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China up, California down

by Ryan Jaroncyk, published

As California's economy continues to languish, China is becoming an economic powerhouse.  According to official government estimates, China has likely overtaken Japan as the world's second largest economy.  Just four years ago, China's economy passed Great Britain to become the world's fifth largest economy.  Meanwhile, California has dropped to the world's eighth largest economy, and after this year's economic statistics are fully vetted, it could drop even lower.

China's ascendance should put California and the United States on notice.  While California and the United States (still the world's largest economy) are trending downward, China is rapidly rising on the world stage.  Impressive growth rates, large-scale government stimulus packages derived from savings instead of debt, public works development, and a modernizing productive capacity are making China more and more competitive.  Just last week, China unveiled the world's fastest train, which now links several of its more undeveloped regions to booming urban centers where industry and service reign.  It expects to add forty-two more high-speed rail lines by 2012.  In addition, China owns approximately $1 trillion of our national debt, and has been highly critical of the Fed's dollar devaluation policies and massive government spending packages (money derived from borrowing, not savings).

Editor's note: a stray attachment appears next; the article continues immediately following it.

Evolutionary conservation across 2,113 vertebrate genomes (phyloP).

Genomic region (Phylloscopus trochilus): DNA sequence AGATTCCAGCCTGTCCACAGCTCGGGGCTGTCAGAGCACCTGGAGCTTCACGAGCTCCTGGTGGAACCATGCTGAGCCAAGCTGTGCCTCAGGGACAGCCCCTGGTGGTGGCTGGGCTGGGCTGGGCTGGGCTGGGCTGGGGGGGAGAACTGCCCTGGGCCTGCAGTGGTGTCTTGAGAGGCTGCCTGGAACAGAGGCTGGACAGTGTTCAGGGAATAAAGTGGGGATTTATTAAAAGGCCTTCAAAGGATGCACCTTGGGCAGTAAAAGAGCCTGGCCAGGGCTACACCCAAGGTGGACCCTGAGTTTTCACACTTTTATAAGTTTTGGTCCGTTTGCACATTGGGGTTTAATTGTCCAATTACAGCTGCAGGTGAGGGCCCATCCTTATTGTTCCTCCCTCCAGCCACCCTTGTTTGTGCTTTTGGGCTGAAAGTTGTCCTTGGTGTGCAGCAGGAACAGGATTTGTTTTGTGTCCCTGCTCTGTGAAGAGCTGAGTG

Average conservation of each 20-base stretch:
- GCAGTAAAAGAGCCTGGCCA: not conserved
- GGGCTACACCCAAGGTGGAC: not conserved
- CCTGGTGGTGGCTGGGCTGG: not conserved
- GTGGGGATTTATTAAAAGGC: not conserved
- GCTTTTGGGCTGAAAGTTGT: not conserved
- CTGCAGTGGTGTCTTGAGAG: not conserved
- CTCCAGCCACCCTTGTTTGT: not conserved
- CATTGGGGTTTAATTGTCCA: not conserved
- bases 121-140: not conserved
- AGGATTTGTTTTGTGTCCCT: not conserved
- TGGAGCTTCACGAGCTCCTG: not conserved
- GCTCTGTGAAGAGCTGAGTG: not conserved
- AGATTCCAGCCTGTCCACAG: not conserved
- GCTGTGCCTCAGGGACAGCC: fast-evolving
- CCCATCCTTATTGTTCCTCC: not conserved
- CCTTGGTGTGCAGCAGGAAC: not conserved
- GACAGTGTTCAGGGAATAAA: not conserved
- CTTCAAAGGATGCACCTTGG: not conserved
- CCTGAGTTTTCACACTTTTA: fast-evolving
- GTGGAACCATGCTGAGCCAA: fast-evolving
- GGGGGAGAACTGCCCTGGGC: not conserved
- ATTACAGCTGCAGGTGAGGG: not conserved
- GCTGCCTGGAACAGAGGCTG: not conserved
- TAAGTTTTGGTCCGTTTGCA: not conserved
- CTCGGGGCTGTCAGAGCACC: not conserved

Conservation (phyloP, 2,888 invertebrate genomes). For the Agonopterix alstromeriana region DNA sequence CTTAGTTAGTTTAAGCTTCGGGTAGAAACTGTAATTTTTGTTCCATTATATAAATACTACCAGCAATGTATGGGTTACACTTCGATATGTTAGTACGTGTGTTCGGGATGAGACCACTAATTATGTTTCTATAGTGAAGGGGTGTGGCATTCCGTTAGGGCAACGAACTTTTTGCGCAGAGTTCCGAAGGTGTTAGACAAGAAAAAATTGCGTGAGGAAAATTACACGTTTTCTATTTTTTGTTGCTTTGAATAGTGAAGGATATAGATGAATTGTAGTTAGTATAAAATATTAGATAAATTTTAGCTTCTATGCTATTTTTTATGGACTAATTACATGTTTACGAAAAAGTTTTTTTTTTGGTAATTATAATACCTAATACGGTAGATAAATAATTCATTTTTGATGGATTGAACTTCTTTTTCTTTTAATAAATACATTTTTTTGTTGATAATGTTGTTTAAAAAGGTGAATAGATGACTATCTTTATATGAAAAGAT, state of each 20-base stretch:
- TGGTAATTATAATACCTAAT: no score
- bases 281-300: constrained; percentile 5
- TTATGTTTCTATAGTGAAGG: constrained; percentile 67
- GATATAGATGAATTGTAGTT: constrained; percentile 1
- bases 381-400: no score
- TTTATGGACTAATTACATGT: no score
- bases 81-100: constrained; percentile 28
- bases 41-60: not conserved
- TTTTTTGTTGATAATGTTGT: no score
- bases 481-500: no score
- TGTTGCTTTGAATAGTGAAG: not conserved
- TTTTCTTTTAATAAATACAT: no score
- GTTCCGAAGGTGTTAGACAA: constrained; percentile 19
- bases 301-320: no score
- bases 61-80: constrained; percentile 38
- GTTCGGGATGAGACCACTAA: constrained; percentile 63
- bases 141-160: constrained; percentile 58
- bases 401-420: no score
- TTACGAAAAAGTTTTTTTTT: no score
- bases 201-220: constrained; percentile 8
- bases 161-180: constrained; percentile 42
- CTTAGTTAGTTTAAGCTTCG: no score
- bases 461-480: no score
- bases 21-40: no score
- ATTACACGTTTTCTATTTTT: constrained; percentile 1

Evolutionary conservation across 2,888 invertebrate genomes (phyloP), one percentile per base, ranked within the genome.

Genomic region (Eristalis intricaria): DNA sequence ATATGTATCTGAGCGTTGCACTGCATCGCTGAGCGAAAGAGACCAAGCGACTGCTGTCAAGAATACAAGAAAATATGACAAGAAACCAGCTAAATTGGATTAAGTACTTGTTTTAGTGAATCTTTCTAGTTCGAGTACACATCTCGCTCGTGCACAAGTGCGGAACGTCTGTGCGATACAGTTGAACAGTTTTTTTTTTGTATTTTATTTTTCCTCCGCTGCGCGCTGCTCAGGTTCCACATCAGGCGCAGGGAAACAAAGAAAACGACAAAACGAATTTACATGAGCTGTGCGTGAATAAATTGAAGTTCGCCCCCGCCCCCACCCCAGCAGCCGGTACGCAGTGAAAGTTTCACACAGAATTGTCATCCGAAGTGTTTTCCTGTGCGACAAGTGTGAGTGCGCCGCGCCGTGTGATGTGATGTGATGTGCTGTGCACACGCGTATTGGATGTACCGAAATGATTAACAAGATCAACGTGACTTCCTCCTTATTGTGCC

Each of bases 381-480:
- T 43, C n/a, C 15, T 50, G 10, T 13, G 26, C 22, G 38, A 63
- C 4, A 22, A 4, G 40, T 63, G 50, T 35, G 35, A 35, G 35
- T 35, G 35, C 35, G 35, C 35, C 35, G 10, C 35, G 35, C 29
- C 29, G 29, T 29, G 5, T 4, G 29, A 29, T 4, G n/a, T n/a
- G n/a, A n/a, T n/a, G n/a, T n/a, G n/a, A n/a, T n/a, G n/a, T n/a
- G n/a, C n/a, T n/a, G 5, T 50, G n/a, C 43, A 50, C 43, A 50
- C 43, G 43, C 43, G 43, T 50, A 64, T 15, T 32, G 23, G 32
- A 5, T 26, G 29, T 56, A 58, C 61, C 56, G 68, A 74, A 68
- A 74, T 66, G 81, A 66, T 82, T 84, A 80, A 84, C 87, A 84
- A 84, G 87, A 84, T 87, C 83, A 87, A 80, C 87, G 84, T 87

California, on the other hand, continues to lose its competitive edge in the global economy.  Massive debt, high unemployment, hostile business conditions, and a decimated export industry have pummeled the golden state.  Like America at large, California's consumer sector has replaced manufacturing and production as its leading economic engine.  Unless California and the United States rebalance their economies with a more production based and savings oriented approach, they will continue to deteriorate, weighed down by big deficits, huge debt, a weak Dollar, high unemployment, and subpar growth.

There are some, however, that believe China could be following the same trajectory as Japan in the 1980s and the United States in the 2000s.  Artificially low interest rates, government spending sprees, and huge bubbles in the credit, real estate, and stock markets propelled Japan and the US to temporary record highs before spectacular collapses.  Some economists are warning of a similar fate for China.  If the more bearish scenario plays out, California and the United States could gain a much needed reprieve from China's dizzying rise to economic prominence.  But, if China is able to avoid its own bubble, then California will likely be left in the dust and in five years, the US may find itself face to face with a legitimate superpower that owns more than $1 trillion of its debt.

Urgent action is needed to avoid the latter scenario.  Radical, new ideas, unorthodox solutions, and a slew of fresh faces are desperately needed to reshape California and the United States.  The golden state, as well as the entire nation, need a brand new vision to replace the stale policies of the past.  Hopefully, in 2010 and 2012, voters will begin instituting this new vision to rescue California and America from the economic abyss.


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